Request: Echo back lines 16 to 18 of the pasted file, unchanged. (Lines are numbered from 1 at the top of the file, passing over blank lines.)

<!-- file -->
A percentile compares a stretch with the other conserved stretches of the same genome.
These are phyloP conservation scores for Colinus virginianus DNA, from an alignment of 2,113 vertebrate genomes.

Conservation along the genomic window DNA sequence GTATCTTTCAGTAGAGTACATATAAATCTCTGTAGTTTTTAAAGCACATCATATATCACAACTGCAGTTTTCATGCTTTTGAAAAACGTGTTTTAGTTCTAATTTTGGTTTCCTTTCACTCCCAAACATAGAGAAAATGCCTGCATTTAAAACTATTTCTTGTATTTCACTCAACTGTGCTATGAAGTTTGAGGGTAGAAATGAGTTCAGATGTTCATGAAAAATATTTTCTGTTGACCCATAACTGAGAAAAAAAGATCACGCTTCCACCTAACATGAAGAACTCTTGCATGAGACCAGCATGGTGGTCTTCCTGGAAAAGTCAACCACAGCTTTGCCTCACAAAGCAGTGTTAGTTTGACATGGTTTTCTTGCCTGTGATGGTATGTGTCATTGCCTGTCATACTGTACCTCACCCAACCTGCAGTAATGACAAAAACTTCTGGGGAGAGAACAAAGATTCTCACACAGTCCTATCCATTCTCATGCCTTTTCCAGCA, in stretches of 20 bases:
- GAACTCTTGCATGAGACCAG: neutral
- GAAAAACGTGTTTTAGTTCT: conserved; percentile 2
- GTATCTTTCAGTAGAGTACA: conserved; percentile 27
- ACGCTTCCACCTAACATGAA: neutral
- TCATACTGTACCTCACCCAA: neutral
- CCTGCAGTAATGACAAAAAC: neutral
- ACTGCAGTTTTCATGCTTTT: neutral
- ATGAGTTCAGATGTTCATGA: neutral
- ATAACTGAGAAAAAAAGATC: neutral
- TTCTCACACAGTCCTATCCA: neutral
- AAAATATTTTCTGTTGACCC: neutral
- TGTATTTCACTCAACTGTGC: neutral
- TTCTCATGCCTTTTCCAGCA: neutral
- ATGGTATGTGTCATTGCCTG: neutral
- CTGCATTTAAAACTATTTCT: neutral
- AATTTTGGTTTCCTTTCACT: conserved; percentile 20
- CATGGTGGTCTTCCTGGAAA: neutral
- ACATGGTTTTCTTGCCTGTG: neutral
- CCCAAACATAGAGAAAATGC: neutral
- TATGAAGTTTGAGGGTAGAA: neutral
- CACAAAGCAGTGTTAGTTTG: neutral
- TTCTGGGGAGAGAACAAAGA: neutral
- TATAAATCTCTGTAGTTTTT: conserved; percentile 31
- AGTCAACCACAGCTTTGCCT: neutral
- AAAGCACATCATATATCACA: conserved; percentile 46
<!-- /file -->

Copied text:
- TTCTCATGCCTTTTCCAGCA: neutral
- ATGGTATGTGTCATTGCCTG: neutral
- CTGCATTTAAAACTATTTCT: neutral